In some government jobs, you inherit people and a raft of problems that goes with them. I had a temporary assignment at Camp Lejeune, North Carolina, with a battalion that had just come back off “the float.” This was a part of a Marine Expeditionary Brigade that keeps a sizable strike force near distant trouble spots. “The float” was also a lot of very young men to keep cooped up at sea for a year with a few raucous stops in some various dubious port cities. In a day or so they had to store up all the girls and drinks and drugs and general trouble that would ordinarily come at a slower pace.
Most of the young men came back as older men who could say they “saw the world.” However, occasionally the world saw them first. At best, there would be casualties: broken arms and fingers from fights, and some diseases that have yet to be classified, and at worst, very occasionally, a truly broken spirit like that of Private Bird. Bird had fallen in with the most curious men who visited the darkest dens and swallowed the most potent of hallucinogens they could find. A very few died in some alley, stripped of money and clothing, but most stayed together and watched out for each other in this very different kind of combat. Most made it back to the ship, though often not without consequence.
When I checked in to my new communications shop, I learned about Private Bird. They had confined him to quarters with his wrists wrapped in gauze after two suicide attempts. No one knew what to do with him. Eventually they could give him a section 8 dishonorable discharge, but I thought we should look into it more, and maybe get him some help. I was that first line of help.
A number of these Marines knew a Vietnam tour of duty (, often a second one) would soon materialize. Many – especially but not exclusively the draftees — were not pleased with this. Some who could were running for the exits, and one of the only ways to keep someone who knew how to do a critical job was to promote them. They even offered me the Major rank, shortly after they’d dropped Captain on me. In the old days, it took 10 or 15 years to make Captain. I was anointed in three, but there was a rub: You can’t hide the rank once you’ve got it. You just have to learn to play that role. There was no one else to do it.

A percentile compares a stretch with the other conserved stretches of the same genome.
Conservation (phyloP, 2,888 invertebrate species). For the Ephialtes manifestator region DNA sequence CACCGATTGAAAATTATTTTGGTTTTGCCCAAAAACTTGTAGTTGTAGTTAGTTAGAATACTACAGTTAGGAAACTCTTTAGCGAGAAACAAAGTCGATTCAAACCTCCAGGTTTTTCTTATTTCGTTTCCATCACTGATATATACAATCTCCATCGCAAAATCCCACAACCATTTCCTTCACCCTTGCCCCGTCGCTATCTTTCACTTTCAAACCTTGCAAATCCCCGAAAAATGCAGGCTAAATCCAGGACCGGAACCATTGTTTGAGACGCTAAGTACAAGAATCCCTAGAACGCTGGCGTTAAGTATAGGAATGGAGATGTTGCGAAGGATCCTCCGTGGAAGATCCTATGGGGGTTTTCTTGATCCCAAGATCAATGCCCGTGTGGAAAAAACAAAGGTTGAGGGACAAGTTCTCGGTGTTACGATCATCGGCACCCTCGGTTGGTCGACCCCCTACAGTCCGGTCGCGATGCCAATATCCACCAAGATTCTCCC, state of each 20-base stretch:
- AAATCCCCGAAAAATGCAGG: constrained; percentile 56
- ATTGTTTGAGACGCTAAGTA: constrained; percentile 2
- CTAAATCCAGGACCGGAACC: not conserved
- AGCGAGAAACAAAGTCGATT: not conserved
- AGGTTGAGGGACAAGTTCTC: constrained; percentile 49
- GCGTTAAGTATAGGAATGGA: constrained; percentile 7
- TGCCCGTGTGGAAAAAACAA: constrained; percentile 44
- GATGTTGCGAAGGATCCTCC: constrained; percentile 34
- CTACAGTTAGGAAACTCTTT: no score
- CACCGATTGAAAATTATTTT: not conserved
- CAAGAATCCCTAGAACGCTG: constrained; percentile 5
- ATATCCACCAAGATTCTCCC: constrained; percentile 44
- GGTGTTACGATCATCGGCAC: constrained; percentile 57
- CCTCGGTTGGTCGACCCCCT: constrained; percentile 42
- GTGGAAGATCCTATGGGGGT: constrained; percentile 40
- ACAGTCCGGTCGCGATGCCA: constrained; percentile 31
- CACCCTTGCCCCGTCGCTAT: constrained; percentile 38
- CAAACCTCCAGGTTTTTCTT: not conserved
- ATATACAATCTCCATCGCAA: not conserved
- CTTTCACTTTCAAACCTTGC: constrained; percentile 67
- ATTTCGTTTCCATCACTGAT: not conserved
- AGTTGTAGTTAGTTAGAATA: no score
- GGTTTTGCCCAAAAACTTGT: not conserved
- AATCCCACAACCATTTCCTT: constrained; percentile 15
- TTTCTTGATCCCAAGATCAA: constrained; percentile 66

Bird, by his description, was “fighting for his soul at the center of the universe.” He told me things, and I listened. His father had beaten him a lot and berated him even more, but was pleased when his son chose to be a Marine. They put the smart ones in communications, and though he was only a wireman, he made lance corporal before the “float.” However, then he began wallowing shipboard in the drugs and depression. He lost his lance corporal rank when he returned to the States. Largely Bird stayed in bed, staring up at the upper bunk springs, at first missing several musters and finally unsuccessful at suicide.
I thought it would be best to check Bird in to the mental ward at the base hospital, but that was not as easy as it looked at first. It would require the signature of the commanding officer, Lt. Col. Thibodaux, to effect that requested temporary transfer. To talk to the commanding officer you had to go through the executive officer, Major Marlind. Turns out Marlind had his mind made up about Bird before I came. He had turned down similar requests before they could even get to Lt. Col Thibodaux. Major Marlind felt Bird embarrassed the Marine Corps and wanted to give him a dishonorable discharge as quickly as he could push it through.